President Biden’s Blunder Boosts Beijing: Taliban Teams Up With China, Giving Them Strategic Edge In Potential Future Conflict

Jan 11, 2023 | Political News

Almost one year after President Joe Biden's disastrous withdrawal of American military forces from Afghanistan, the Taliban regime has signed a 25-year contract with China to extract oil from the Amu Darya Basin.

On January 5th, senior members of the Islamist regime led by acting minister of mines and petroleum, Shahabuddin Dilawar, signed the contract with the Chinese ambassador in Kabul, as reported by The Diplomat.

According to The Diplomat, the deal with Xinjiang Central Asia Petroleum and Gas Co “will invest $150 million a year in Afghanistan, increasing to $540 million in three years for the 25-year contract.”


Wang Yu was quoted by The Diplomat saying, “The Amu Darya oil project is an important project of practical cooperation between China and Afghanistan.”

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Taliban spokesman Zabihullah Mujahid tweeted, “In the contract with the Chinese company, in which Afghanistan has a 20 percent share, it is our separate share outside of all accounts, which will be called a partner in the project. Likewise, 15 percent of royalty is also made a separate share of Afghanistan, the total extraordinary share of which reaches 35 percent. A separate share in the rest.”

He added that in a separate section of the deal, “Afghanistan will share up to 75% according to the provisions.” As The Diplomat reports, the deal with CAPEIC works out to a $150 million annual investment in Afghanistan from Beijing, increasing to $540 million in three years for the life of the 25-year contract, promising billions in income for the Islamist terror state.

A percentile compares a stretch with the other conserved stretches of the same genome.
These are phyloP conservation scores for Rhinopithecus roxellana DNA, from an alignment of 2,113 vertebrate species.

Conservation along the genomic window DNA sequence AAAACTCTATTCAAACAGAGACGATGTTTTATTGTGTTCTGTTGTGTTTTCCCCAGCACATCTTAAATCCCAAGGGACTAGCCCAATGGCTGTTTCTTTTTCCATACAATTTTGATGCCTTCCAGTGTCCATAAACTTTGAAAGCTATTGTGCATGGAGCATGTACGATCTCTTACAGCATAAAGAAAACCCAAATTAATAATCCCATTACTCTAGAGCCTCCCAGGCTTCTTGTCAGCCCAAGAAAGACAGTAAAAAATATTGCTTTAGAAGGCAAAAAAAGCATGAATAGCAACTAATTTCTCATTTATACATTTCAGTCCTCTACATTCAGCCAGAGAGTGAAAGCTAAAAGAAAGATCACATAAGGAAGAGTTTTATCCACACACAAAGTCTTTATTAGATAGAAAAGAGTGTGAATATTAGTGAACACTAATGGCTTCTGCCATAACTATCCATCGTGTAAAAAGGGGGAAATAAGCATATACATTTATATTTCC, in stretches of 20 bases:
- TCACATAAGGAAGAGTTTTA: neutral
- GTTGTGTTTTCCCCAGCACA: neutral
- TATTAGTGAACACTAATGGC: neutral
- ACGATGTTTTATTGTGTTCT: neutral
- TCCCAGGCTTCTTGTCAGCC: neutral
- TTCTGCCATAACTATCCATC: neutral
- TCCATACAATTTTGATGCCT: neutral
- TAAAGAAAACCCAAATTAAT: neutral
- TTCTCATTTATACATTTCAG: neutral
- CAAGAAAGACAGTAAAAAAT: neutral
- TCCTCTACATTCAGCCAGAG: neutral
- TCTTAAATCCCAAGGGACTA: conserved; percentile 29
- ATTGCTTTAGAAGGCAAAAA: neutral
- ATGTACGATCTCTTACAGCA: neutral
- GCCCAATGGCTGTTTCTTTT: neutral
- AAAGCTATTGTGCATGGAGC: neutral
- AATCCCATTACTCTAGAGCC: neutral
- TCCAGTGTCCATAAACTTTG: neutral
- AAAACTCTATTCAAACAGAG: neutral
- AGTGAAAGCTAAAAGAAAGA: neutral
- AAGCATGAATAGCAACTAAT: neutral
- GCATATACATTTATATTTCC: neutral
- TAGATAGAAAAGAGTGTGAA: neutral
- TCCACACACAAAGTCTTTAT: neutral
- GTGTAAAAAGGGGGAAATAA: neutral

VOA News reported that the oil will be processed within Afghanistan in Dilawar. The location suggests that the Chinese firm will construct a refinery and that the project would cover a region approximately 1,700 square miles large.

As many outlets observed following the 2021 withdrawal of American troops from Afghanistan: China remained. The communist nation's embassy remained intact and diplomats from Beijing stepped in almost immediately to help the “Islamic Emirate of Afghanistan.”


It was estimated in 2011 when state-owned China National Petroleum Corporation (CNPC) signed an oil contract with the government under former President Ashraf Ghani that the Amu Darya basin could yield up to 87 million barrels of crude oil. Such exhaustive reserves could provide China with something Beijing has sought for almost a century: an overland source of oil. Such a strategic find would ensure that, if in a future conflict with America, China couldn't be blockaded or interfered with by the naval powers of the United States and Europe.

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